Then there are the intangible sacrifices. Pamela, 70, whose aviation technician husband was involuntarily retired from his job a few years ago says that they can no longer afford to travel. This hurts, since their families are several states away. “I have not seen them for four years,” she wrote. “Mom is 93.”
What We Can’t Do Without
Not everyone can become an ascetic and renounce all worldly goods. Pamela, who now cleans houses three days a week to supplement her Social Security while her husband does handyman work, wrote that she still indulges in some luxuries—“but a lot less than before. I have acrylic nails which I maintain at $17 every three weeks.” A minister who had her pay frozen and who is married to a mortician whose pay has been cut (could it be that people don’t think they can afford to die?) echoed other readers when she said that although one of the first things to go was cable TV, “We got Netflix instead.”
Freelance writer K. Schipper and her husband used to make a good living writing for trade magazines in the building industry, but when their income took a nosedive, she discovered her limits. She did away with the second car and takes the bus a lot, but “we bucked up and paid up when both the washing machine and the dishwasher died.” She also couldn’t give up the newspaper, but when she’s done with it she passes it on to a friend who can’t afford it.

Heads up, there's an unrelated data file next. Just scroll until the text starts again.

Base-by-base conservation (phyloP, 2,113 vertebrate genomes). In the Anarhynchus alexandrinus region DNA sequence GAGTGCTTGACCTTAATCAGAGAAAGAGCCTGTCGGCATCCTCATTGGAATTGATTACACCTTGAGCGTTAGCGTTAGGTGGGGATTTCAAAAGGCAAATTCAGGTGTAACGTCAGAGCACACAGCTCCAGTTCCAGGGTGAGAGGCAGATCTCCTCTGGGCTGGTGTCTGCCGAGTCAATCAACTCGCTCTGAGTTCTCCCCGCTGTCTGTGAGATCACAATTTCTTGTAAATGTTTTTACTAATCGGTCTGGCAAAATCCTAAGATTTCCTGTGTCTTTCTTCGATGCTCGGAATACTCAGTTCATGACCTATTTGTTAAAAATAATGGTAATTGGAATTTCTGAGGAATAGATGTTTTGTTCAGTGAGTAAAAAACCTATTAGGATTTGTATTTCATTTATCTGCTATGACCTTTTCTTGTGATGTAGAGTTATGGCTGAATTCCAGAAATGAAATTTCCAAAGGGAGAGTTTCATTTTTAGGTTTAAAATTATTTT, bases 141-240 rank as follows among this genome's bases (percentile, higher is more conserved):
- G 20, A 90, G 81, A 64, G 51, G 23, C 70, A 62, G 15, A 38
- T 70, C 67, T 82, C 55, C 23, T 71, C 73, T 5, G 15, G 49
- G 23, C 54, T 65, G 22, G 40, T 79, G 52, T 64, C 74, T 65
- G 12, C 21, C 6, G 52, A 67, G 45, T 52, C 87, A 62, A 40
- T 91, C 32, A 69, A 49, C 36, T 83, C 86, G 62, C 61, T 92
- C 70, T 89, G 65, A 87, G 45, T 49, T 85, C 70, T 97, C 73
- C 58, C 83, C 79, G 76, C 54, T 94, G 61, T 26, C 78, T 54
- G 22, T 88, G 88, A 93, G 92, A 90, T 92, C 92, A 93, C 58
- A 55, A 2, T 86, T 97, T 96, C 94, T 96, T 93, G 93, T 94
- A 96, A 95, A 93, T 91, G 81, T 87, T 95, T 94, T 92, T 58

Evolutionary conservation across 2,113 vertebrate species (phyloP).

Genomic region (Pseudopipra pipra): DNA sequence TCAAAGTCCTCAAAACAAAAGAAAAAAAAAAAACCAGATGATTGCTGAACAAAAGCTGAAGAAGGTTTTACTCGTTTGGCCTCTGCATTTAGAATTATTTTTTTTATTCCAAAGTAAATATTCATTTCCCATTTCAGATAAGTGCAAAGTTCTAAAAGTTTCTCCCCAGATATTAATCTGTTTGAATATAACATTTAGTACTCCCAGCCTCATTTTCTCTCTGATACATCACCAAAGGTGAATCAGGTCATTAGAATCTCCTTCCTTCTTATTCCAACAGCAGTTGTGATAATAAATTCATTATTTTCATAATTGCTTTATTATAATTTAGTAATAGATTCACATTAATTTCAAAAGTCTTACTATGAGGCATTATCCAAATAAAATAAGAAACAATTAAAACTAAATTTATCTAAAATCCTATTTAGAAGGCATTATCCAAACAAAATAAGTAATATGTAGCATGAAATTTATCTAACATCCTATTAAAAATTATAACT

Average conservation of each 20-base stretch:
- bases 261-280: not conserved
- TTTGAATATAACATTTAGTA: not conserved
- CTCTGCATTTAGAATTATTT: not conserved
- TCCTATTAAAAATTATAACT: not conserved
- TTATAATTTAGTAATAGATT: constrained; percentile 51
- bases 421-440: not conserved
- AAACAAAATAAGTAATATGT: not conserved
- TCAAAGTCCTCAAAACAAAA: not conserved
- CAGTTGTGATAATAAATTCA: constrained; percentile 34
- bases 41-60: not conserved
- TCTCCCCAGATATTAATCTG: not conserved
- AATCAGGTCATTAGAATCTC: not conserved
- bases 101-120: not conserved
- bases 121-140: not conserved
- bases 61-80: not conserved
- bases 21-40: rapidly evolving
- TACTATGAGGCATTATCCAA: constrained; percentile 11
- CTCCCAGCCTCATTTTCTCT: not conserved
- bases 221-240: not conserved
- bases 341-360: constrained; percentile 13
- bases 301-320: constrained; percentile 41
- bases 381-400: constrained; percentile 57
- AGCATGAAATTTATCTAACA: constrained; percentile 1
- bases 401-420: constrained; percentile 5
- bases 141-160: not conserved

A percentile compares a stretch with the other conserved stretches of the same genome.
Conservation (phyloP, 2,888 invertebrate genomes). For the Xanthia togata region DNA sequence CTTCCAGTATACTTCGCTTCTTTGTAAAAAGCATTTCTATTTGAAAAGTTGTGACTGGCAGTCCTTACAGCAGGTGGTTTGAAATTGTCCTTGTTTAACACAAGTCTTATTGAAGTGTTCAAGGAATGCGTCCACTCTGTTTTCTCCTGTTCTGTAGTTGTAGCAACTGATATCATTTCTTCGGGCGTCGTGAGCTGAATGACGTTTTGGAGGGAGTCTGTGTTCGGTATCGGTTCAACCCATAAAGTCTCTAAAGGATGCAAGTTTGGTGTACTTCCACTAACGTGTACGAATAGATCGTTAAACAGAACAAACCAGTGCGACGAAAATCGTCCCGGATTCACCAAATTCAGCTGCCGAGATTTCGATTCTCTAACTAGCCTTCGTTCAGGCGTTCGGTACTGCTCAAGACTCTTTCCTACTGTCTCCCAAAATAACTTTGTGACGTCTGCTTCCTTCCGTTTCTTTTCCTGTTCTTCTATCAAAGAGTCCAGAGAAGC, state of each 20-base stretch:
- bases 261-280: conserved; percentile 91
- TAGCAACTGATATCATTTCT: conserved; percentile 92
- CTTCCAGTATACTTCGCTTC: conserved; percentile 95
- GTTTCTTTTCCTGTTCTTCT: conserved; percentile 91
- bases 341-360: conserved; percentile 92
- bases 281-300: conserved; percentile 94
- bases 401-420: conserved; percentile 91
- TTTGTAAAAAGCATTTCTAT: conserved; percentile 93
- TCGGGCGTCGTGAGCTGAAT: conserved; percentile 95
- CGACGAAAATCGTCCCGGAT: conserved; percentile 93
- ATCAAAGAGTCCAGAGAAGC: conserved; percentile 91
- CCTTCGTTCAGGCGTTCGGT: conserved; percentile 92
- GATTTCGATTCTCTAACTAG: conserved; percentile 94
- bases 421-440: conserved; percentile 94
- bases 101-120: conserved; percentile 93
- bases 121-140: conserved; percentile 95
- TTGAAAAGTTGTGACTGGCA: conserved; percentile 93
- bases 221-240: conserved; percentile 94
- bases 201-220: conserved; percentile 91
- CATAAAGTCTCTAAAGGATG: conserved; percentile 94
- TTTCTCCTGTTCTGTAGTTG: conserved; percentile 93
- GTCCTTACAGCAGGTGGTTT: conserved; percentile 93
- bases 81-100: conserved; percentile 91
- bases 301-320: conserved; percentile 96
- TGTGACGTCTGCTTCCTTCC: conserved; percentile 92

A man who with his wife runs a computer repair firm said that since the downturn they have fallen behind on their bills and run through their retirement savings. But, he wrote, “We still go out on date night to local restaurants, and we tip well. If you want to make yourself feel better and make a direct positive impact on someone else—tip well.”
Don’t Try This Without a Safety Net
People wrote about the humiliating realization that they not only qualified for government assistance, but needed it in order to avoid going hungry. Here’s the story of one woman who at the end of 2008 went on maternity leave from her job as an architectural drafter, only to have her husband’s position as a mechanical draftsman disappear the same week. She applied for the federal Women, Infants, and Children program so she could eat, but the welfare payments—she notes she graduated form college with honors–filled her with shame: “My baby was due any day. Her gorgeous crib and layette seemed a sick joke. I didn't deserve this baby.” The baby arrived anyway, but when her maternity leave was up she no longer had a job to go back to. She and her husband went jobless for more than two years, during which time he started drinking, then left the state to look for construction work. Upon his departure, she discovered she was pregnant again. “I don't think I can explain how demeaning it was to go down to the social services office and apply for food stamps and Medi-Cal,” she wrote. “I sometimes had to hear from my own mom about her disbelief that a child of hers was on government assistance.”